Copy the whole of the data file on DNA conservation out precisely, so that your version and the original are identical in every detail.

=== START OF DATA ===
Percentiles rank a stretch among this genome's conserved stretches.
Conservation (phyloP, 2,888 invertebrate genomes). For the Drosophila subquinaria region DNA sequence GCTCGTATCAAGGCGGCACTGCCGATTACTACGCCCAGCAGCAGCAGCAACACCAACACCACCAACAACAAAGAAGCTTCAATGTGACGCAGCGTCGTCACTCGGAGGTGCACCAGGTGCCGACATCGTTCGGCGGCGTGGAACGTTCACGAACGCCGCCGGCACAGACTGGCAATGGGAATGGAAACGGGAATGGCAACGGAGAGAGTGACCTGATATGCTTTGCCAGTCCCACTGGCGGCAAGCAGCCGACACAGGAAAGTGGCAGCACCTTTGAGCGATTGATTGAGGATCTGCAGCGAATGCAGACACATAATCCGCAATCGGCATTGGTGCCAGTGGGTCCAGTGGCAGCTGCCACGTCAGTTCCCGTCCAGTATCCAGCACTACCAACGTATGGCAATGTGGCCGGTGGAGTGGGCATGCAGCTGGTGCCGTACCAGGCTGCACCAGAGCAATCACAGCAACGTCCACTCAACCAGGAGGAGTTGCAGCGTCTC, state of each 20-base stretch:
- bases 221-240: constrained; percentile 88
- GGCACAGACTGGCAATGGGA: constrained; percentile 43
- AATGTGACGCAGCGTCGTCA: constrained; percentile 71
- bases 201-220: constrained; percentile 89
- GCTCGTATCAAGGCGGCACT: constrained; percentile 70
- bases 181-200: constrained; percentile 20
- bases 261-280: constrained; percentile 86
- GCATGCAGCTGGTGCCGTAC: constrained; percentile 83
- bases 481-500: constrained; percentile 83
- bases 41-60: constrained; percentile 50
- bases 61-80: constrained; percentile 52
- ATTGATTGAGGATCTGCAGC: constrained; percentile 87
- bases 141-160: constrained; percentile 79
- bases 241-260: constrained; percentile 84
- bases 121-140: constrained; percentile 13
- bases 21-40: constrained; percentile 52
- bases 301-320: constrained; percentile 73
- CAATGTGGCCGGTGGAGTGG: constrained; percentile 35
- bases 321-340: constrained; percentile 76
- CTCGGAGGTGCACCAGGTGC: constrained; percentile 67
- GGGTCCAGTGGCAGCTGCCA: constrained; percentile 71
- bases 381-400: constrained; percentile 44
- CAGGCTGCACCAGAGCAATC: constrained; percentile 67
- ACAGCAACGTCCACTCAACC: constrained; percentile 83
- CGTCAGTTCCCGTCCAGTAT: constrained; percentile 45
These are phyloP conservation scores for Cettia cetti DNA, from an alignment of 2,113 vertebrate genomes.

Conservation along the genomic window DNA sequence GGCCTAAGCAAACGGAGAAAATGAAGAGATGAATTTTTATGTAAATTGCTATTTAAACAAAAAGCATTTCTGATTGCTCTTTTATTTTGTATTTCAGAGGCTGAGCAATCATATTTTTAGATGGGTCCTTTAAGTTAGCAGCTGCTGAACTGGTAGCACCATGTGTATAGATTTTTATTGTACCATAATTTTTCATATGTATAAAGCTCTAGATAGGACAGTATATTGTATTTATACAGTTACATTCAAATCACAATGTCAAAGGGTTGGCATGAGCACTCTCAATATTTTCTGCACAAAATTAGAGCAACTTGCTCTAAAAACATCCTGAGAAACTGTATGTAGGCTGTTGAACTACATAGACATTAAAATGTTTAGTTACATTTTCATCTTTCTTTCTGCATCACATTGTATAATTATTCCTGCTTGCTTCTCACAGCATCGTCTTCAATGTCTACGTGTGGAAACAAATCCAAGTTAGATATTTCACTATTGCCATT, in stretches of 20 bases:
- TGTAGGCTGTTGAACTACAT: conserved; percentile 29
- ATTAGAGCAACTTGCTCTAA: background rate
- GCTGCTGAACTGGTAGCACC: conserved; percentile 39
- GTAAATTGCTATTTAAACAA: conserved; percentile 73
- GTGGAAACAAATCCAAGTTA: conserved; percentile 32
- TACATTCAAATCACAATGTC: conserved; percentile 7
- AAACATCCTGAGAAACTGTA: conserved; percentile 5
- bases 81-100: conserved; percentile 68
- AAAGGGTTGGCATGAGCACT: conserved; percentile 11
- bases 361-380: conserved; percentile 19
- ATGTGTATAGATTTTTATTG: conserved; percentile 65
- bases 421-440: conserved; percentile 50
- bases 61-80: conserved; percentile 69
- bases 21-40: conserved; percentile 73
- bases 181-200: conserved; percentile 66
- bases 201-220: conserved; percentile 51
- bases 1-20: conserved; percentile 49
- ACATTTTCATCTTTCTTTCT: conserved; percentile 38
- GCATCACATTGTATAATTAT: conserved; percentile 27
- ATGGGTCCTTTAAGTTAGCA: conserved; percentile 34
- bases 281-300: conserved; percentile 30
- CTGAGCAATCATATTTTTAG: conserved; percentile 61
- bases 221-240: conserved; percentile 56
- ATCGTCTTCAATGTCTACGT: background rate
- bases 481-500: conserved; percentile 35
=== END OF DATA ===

Percentiles rank a stretch among this genome's conserved stretches.
Conservation (phyloP, 2,888 invertebrate genomes). For the Drosophila subquinaria region DNA sequence GCTCGTATCAAGGCGGCACTGCCGATTACTACGCCCAGCAGCAGCAGCAACACCAACACCACCAACAACAAAGAAGCTTCAATGTGACGCAGCGTCGTCACTCGGAGGTGCACCAGGTGCCGACATCGTTCGGCGGCGTGGAACGTTCACGAACGCCGCCGGCACAGACTGGCAATGGGAATGGAAACGGGAATGGCAACGGAGAGAGTGACCTGATATGCTTTGCCAGTCCCACTGGCGGCAAGCAGCCGACACAGGAAAGTGGCAGCACCTTTGAGCGATTGATTGAGGATCTGCAGCGAATGCAGACACATAATCCGCAATCGGCATTGGTGCCAGTGGGTCCAGTGGCAGCTGCCACGTCAGTTCCCGTCCAGTATCCAGCACTACCAACGTATGGCAATGTGGCCGGTGGAGTGGGCATGCAGCTGGTGCCGTACCAGGCTGCACCAGAGCAATCACAGCAACGTCCACTCAACCAGGAGGAGTTGCAGCGTCTC, state of each 20-base stretch:
- bases 221-240: constrained; percentile 88
- GGCACAGACTGGCAATGGGA: constrained; percentile 43
- AATGTGACGCAGCGTCGTCA: constrained; percentile 71
- bases 201-220: constrained; percentile 89
- GCTCGTATCAAGGCGGCACT: constrained; percentile 70
- bases 181-200: constrained; percentile 20
- bases 261-280: constrained; percentile 86
- GCATGCAGCTGGTGCCGTAC: constrained; percentile 83
- bases 481-500: constrained; percentile 83
- bases 41-60: constrained; percentile 50
- bases 61-80: constrained; percentile 52
- ATTGATTGAGGATCTGCAGC: constrained; percentile 87
- bases 141-160: constrained; percentile 79
- bases 241-260: constrained; percentile 84
- bases 121-140: constrained; percentile 13
- bases 21-40: constrained; percentile 52
- bases 301-320: constrained; percentile 73
- CAATGTGGCCGGTGGAGTGG: constrained; percentile 35
- bases 321-340: constrained; percentile 76
- CTCGGAGGTGCACCAGGTGC: constrained; percentile 67
- GGGTCCAGTGGCAGCTGCCA: constrained; percentile 71
- bases 381-400: constrained; percentile 44
- CAGGCTGCACCAGAGCAATC: constrained; percentile 67
- ACAGCAACGTCCACTCAACC: constrained; percentile 83
- CGTCAGTTCCCGTCCAGTAT: constrained; percentile 45
These are phyloP conservation scores for Cettia cetti DNA, from an alignment of 2,113 vertebrate genomes.

Conservation along the genomic window DNA sequence GGCCTAAGCAAACGGAGAAAATGAAGAGATGAATTTTTATGTAAATTGCTATTTAAACAAAAAGCATTTCTGATTGCTCTTTTATTTTGTATTTCAGAGGCTGAGCAATCATATTTTTAGATGGGTCCTTTAAGTTAGCAGCTGCTGAACTGGTAGCACCATGTGTATAGATTTTTATTGTACCATAATTTTTCATATGTATAAAGCTCTAGATAGGACAGTATATTGTATTTATACAGTTACATTCAAATCACAATGTCAAAGGGTTGGCATGAGCACTCTCAATATTTTCTGCACAAAATTAGAGCAACTTGCTCTAAAAACATCCTGAGAAACTGTATGTAGGCTGTTGAACTACATAGACATTAAAATGTTTAGTTACATTTTCATCTTTCTTTCTGCATCACATTGTATAATTATTCCTGCTTGCTTCTCACAGCATCGTCTTCAATGTCTACGTGTGGAAACAAATCCAAGTTAGATATTTCACTATTGCCATT, in stretches of 20 bases:
- TGTAGGCTGTTGAACTACAT: conserved; percentile 29
- ATTAGAGCAACTTGCTCTAA: background rate
- GCTGCTGAACTGGTAGCACC: conserved; percentile 39
- GTAAATTGCTATTTAAACAA: conserved; percentile 73
- GTGGAAACAAATCCAAGTTA: conserved; percentile 32
- TACATTCAAATCACAATGTC: conserved; percentile 7
- AAACATCCTGAGAAACTGTA: conserved; percentile 5
- bases 81-100: conserved; percentile 68
- AAAGGGTTGGCATGAGCACT: conserved; percentile 11
- bases 361-380: conserved; percentile 19
- ATGTGTATAGATTTTTATTG: conserved; percentile 65
- bases 421-440: conserved; percentile 50
- bases 61-80: conserved; percentile 69
- bases 21-40: conserved; percentile 73
- bases 181-200: conserved; percentile 66
- bases 201-220: conserved; percentile 51
- bases 1-20: conserved; percentile 49
- ACATTTTCATCTTTCTTTCT: conserved; percentile 38
- GCATCACATTGTATAATTAT: conserved; percentile 27
- ATGGGTCCTTTAAGTTAGCA: conserved; percentile 34
- bases 281-300: conserved; percentile 30
- CTGAGCAATCATATTTTTAG: conserved; percentile 61
- bases 221-240: conserved; percentile 56
- ATCGTCTTCAATGTCTACGT: background rate
- bases 481-500: conserved; percentile 35